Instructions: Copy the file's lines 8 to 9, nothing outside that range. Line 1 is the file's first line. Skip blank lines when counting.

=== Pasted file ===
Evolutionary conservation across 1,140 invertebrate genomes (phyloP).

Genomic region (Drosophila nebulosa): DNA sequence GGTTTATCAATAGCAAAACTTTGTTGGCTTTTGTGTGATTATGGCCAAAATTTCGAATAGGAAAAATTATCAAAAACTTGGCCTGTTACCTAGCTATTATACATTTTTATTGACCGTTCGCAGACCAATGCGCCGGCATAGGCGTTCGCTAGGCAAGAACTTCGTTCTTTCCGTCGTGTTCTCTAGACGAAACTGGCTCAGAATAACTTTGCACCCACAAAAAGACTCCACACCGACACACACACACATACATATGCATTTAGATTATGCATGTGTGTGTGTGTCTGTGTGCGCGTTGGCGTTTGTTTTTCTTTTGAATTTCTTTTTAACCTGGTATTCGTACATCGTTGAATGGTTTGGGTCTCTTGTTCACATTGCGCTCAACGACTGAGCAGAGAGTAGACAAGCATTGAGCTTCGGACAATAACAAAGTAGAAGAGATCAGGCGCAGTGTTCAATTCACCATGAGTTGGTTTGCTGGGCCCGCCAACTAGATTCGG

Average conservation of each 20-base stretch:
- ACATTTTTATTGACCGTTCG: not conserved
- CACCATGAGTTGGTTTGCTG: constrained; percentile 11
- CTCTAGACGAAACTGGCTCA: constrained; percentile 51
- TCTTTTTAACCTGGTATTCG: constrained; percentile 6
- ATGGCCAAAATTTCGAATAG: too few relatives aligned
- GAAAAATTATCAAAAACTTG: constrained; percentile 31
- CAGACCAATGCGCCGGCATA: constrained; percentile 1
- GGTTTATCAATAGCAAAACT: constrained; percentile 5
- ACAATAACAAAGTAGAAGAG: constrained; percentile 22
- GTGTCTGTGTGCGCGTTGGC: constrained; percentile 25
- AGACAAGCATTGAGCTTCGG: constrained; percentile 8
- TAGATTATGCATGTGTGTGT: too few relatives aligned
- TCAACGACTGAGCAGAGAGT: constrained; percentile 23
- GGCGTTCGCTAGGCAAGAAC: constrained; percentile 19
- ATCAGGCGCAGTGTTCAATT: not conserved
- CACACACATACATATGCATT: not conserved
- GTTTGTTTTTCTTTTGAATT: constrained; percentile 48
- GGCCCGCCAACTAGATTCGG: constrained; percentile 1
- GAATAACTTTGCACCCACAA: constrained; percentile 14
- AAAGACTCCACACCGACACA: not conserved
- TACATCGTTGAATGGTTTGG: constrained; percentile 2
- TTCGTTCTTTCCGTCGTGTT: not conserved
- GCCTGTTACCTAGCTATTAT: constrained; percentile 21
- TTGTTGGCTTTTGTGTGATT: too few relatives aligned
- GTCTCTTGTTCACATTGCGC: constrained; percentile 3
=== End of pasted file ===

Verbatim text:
- ATGGCCAAAATTTCGAATAG: too few relatives aligned
- GAAAAATTATCAAAAACTTG: constrained; percentile 31